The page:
Said Mr. Kaye: “We’re trying to create a structure that lets our visit be as long-lasting and impactful and meaningful as possible.”

 


Via Lynnette Van Dyke
more...
No comment yet.
Scooped by Hannah Smith
Scoop.it!

A Compleat Book for the Teaching to Read Poetry | SRPR Blog

A Compleat Book for the Teaching to Read Poetry | SRPR Blog | Secondary English Education | Scoop.it
Of course, as many beliefs about why students should read poetry exist as there are teachers in the world. And, were I another kind of scholar, I would spend these next few pieces drawing out the various reasons I have heard ...
more...
No comment yet.
Rescooped by Hannah Smith from Reading and Writing in primary school
Scoop.it!

Literacy Teaching Ideas - Writing Poetry

Literacy Teaching Ideas - Writing Poetry | Secondary English Education | Scoop.it
Find free poetry writing teaching ideas, activities and resources for your primary and secondary classroom.

Via Fiona Beal
more...
No comment yet.
Scooped by Hannah Smith
Scoop.it!

On Teaching Poetry in Chicago Public Schools - Stephanie Lane Sutton

Stephanie Lane Sutton performing at the Women of the World Poetry Slam in Minneapolis, MN. March 2013. Video by Amelia M. Garcia.
more...
No comment yet.
Rescooped by Hannah Smith from Edgalaxy - Cool stuff for nerdy teachers
Scoop.it!

Teaching Poetry: Rhythm, Rhyme & Alliteration

Teaching Poetry: Rhythm, Rhyme & Alliteration | Secondary English Education | Scoop.it
I came across this great lesson plan about teaching rhythm, rhyme and alteration in poetry. It does a great job at pointing out the process of creating rhyming patterns and sounds through common poems we all know.

Via Kevin Cummins
more...
No comment yet.
Rescooped by Hannah Smith from TeachingEnglish
Scoop.it!

10 Ways To Use Poetry for English Language Teaching Online

10 Ways To Use Poetry for English Language Teaching Online | Secondary English Education | Scoop.it
Today I will share some experiences, resources, and ideas about teaching with poetry. I see poetry in everything, but this is not just a fanciful mindset.

Via TeachingEnglish
more...
Catalina Elena Oyarzún Albarracín's comment, May 13, 2013 6:09 PM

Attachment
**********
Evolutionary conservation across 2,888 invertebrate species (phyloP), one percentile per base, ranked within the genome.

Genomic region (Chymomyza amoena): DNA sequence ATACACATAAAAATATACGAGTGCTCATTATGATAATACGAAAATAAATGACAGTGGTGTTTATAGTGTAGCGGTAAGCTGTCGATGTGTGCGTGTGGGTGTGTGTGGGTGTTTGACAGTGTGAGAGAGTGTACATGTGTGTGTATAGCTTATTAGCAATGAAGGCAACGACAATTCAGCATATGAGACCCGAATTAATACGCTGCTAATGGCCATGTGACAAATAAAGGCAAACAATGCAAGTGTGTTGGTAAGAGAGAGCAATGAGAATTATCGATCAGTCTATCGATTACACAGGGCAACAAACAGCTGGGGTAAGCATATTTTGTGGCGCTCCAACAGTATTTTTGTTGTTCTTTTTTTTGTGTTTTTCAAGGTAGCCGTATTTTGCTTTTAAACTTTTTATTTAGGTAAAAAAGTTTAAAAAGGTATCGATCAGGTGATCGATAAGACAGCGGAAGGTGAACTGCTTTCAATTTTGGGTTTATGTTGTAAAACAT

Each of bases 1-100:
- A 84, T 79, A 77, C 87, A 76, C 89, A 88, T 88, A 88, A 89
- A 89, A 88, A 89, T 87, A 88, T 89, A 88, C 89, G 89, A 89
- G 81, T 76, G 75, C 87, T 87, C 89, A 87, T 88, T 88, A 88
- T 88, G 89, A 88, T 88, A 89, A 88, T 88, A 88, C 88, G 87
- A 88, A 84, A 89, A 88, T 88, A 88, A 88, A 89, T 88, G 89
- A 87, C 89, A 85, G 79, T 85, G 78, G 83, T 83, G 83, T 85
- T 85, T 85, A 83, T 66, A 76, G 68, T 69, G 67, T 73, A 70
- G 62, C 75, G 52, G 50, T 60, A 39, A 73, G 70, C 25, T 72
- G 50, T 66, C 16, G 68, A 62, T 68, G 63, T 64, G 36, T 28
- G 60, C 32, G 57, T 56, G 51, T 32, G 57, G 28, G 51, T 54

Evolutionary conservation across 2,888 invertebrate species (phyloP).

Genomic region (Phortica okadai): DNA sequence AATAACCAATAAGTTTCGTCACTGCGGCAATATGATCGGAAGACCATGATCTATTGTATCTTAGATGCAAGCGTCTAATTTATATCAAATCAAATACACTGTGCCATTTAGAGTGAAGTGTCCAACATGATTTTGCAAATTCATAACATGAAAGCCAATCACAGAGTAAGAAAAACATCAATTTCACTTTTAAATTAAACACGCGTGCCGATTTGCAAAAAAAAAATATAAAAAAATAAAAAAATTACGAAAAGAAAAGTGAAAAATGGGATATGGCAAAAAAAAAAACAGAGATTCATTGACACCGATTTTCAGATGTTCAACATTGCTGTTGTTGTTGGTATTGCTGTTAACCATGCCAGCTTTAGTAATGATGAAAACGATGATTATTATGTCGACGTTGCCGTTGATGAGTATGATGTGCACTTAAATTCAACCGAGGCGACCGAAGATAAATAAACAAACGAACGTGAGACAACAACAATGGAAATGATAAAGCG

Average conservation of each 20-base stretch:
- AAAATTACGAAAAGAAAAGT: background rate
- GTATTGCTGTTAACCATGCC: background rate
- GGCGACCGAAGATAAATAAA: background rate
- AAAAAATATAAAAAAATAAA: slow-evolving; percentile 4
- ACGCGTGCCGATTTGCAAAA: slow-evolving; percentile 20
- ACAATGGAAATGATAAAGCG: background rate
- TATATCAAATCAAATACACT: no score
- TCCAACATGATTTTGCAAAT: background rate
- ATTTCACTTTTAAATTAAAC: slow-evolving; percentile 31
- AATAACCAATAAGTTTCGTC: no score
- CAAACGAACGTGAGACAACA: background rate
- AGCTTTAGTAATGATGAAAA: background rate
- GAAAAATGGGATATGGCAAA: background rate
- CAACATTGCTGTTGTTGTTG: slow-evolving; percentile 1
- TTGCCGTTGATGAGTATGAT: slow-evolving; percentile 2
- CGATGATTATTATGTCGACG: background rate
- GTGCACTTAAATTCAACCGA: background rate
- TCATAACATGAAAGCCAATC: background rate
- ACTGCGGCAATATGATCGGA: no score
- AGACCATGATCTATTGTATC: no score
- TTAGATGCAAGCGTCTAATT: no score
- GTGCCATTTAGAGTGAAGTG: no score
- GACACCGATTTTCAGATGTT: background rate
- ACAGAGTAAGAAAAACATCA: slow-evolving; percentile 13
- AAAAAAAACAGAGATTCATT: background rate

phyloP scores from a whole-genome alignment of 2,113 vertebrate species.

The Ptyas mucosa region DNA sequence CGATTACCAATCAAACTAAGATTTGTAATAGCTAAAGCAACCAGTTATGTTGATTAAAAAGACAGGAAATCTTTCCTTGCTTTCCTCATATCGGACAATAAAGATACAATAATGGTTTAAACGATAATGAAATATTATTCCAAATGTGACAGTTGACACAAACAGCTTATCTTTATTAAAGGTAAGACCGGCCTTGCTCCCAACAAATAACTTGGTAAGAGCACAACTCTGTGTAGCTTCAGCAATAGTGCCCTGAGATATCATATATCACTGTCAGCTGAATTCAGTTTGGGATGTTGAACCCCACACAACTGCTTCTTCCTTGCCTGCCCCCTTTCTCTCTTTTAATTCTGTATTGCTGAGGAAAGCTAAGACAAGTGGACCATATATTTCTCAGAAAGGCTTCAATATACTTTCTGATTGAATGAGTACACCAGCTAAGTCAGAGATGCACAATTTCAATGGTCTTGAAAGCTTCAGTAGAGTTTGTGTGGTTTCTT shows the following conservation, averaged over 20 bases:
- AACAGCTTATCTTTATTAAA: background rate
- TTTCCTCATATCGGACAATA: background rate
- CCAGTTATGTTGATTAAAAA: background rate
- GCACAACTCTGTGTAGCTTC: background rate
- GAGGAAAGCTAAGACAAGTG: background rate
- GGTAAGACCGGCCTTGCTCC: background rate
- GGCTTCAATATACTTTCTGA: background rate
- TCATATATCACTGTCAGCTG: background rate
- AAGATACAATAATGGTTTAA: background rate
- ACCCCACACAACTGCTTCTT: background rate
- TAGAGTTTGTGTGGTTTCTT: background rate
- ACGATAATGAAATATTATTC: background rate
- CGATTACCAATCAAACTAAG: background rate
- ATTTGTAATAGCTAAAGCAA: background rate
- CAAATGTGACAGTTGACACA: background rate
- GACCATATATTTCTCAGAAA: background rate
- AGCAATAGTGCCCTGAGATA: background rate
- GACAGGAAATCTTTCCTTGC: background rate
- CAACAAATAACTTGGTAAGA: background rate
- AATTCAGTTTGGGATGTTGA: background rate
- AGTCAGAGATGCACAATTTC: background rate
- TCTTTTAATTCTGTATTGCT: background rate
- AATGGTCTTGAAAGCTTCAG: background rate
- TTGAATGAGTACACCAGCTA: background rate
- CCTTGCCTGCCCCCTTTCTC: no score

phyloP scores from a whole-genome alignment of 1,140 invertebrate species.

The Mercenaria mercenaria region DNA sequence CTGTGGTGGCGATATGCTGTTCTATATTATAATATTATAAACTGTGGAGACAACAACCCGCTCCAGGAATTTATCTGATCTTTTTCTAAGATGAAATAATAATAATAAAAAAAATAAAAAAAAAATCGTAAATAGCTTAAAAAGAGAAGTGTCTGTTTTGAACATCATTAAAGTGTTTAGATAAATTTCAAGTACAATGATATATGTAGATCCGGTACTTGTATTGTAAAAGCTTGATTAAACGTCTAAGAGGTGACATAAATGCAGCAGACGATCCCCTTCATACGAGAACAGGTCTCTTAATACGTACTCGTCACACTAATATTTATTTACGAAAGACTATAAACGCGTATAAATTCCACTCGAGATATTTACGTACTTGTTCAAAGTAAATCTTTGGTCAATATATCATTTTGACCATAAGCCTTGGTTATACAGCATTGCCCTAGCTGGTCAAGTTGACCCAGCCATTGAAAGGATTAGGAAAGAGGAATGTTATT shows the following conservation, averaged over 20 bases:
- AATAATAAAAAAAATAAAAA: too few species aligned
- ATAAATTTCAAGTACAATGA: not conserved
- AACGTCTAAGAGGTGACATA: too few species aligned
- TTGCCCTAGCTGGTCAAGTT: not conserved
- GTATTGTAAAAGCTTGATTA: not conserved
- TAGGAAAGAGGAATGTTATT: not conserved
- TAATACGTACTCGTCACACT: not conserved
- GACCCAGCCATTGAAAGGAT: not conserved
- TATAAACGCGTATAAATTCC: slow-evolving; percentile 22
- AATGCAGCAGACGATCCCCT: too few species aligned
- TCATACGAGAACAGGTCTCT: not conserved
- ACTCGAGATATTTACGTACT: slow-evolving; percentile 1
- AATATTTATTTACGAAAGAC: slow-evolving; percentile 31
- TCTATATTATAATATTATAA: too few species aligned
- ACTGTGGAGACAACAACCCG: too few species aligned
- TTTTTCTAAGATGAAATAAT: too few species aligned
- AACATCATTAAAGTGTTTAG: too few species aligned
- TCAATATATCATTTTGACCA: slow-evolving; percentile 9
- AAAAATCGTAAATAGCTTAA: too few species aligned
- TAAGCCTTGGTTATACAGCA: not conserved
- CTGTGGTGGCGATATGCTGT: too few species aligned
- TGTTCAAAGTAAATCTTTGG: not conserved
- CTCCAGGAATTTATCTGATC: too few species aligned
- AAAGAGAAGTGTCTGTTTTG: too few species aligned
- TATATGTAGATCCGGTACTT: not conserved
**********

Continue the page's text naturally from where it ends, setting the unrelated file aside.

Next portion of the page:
Thank you,great ideas
Scooped by Hannah Smith
Scoop.it!

The Impact of Digital Tools on Student Writing and How Writing is ...

The Impact of Digital Tools on Student Writing and How Writing is ... | Secondary English Education | Scoop.it
Survey findings are complemented by insights from a series of online and in-person focus groups with middle and high school teachers and students in grades 9-12, conducted between November, 2011 and February, 2012.
more...
No comment yet.
Scooped by Hannah Smith
Scoop.it!

The best English 70. Teaching English Grammar.

Understand English step(by)step http://bit.ly/189sadt Much faster http://serlymar.blogspot.ru/ The best way to learn English The best english movie 71 http:/...
more...
No comment yet.
Scooped by Hannah Smith
Scoop.it!

English Grammar - Past Continuous - Teaching Ideas 2 - TEFL

http://www.teflonline.net For this TEFL teaching idea we ask the students to look at a scene in a hospital where there are several people doing different thi...
more...
No comment yet.
Scooped by Hannah Smith
Scoop.it!

Planning for High School Students

Hi everyone! Here is the project that I have been working on for the past 10 months! I wrote a book called: Planning and Decision Making for High School Stud...
more...
No comment yet.
Scooped by Hannah Smith
Scoop.it!

Teach grammar through writing — Joanne Jacobs

Teach grammar through writing — Joanne Jacobs | Secondary English Education | Scoop.it
For example, one well-regarded study followed three groups of students from 9th to 11th grade where one group had traditional rule-bound lessons, a second received an alternative approach to grammar instruction, and a ...
more...
No comment yet.
Scooped by Hannah Smith
Scoop.it!

Teacher Education Resume - Professional Teaching Resume Writing Service by certified education resume writers

Teacher Education Resume - Professional Teaching Resume Writing Service by certified education resume writers | Secondary English Education | Scoop.it
Teacher Resume Writing - professional resumes for teachers by education resume writers (Teaching #Resume #Writing 100% #Guaranteed on 3/6 - #careerbarn http://t.co/F0KsxijEQH)...
more...
No comment yet.
Scooped by Hannah Smith
Scoop.it!

Learning Alongside his Students - willamette.edu

Learning Alongside his Students - willamette.edu | Secondary English Education | Scoop.it
Learning Alongside his Students
willamette.edu
“I don't think I would have started writing nonfiction if I wasn't teaching it,” says Nadelson, who's taught at Willamette for 10 years.